OTF Soldier Story for December 6, 2010 - Staff Sgt. Andre Murnane
Current Unit: Bravo Company, 2nd Battalion, 20th Special Forces Group (Airborne)
Current Position: Communications Sergeant
Component: Maryland National Guard
Current Location: Washington, D.C.
Hometown: Salisbury, Md.
Years of Service: 4
When doctors told Staff Sgt. Andre Murnane that he might never walk again after the amputation of his right leg, the Special Forces Soldier was determined to prove them wrong. This past August, less than a year after the amputation, Murnane made history when he became the first National Guardsman to jump from an aircraft with a prosthetic limb.
“I didn’t know the statistics going into the jump. For me, it was just about overcoming the disability and being back with my team again,” he said.
In October 2009, members of Bravo Company, 2nd Battalion, 20th Special Forces Group (Airborne) were clearing a mountaintop area after an ambush when an improvised explosive device (IED) detonated nearby. The blast sent shrapnel through the air and several pieces penetrated Murnane’s right foot and ankle, causing severe tissue damage. Although surgeons performed several operations over the course of the next month at Walter Reed Army Medical Center in Washington D.C., they were unable to repair the damage.
“I was told that if I was going to walk again it would be at least a year, and that there was a possibility my leg would have to be amputated down the road anyway,” he said. “I had seen how successful other amputees at Walter Reed had been, so I decided to have the procedure.”
For the Soldier, he knew the amputation was not the end of his Army career, just a new chapter in his story of service, one that began with loss. Although Murnane had always considered joining the Army, the death of Maryland National Guardsman Staff Sgt. Mike McMullen in 2006 was the motivation that Murnane needed to enlist. The two had served together as firefighters in Salisbury, Md., prior to McMullen’s deployment to Iraq where he was critically wounded by insurgent forces. Following in McMullen’s bootsteps, Murnane joined the Army and applied to serve in Special Forces.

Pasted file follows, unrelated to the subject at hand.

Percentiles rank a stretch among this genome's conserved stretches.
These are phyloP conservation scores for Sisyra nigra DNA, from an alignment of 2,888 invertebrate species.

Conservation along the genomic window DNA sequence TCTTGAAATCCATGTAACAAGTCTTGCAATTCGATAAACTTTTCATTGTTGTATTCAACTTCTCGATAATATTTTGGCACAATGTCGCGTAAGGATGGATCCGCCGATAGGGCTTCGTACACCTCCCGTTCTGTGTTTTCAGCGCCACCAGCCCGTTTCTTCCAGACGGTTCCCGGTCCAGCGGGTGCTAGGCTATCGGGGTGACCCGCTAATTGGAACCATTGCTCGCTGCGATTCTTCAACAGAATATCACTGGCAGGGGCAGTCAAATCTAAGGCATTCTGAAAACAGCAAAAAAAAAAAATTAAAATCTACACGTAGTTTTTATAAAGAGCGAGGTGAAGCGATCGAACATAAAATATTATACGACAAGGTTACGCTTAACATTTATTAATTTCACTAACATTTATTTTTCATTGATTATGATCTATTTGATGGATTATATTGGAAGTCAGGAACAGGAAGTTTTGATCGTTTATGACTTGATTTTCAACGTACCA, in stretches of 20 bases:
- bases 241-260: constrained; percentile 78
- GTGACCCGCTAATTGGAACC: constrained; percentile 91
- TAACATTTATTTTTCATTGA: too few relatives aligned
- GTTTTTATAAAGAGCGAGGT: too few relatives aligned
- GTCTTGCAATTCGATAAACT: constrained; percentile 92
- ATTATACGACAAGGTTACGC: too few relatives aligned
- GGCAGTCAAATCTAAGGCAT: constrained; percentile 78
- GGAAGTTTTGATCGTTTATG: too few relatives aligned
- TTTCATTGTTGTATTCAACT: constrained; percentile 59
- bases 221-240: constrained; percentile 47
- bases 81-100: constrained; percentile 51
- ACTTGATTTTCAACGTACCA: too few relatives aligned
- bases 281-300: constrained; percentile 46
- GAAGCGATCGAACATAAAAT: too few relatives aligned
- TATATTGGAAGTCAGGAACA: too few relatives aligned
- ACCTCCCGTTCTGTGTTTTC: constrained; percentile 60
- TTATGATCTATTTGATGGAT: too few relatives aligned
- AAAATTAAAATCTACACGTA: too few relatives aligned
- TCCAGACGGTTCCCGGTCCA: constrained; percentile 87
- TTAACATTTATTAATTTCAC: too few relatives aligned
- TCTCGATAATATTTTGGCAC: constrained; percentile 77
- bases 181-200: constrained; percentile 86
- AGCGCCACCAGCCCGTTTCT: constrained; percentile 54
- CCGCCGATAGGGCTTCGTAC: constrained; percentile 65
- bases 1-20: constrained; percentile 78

During his deployment last year, Murnane worked within a 12-man operational detachment to train and advise members of the Afghan National Police.
“We worked with them on close quarters combat, vehicle searches, personnel searches, and really everything that goes into being out in the field, like disabling IED’s or roadside bombs,” he said.
In addition to its training role, the Special Forces detachment also undertook a number of joint missions with the Afghans to help stabilize the region and improve area security. As the team’s communication sergeant, Murnane was responsible for the operation and maintenance of radio systems unique to both Special Forces and the Afghan police.
“During a mission, internal communication is critical for troops on the ground as well as those in command. For the ground troops, you’re not always going to be right next to each other to relay information, and the leaders rely on communication to get the big picture in the battlefield,” he said, also noting the importance of being able to call a medevac in the event of injury.
And on that fateful day a little over a year ago, Murnane was the one who benefitted from the radio call to the medevac. Since then, the Soldier has taken considerable steps toward recovery—he made the historic parachute jump in August and, last month, he finished the Army Ten-Miler race. Currently, Murnane continues to undergo physical therapy at Walter Reed and he looks forward to returning to his Special Forces unit.
“I don’t want to leave the Special Forces community. It’s a really small group of amazing guys you won’t find anywhere else in the world. Definitely not something I want to leave behind,” he said. “Life’s a journey and the journey is the destination, and Special Forces, with all of its unique challenges, has been big part of my journey.”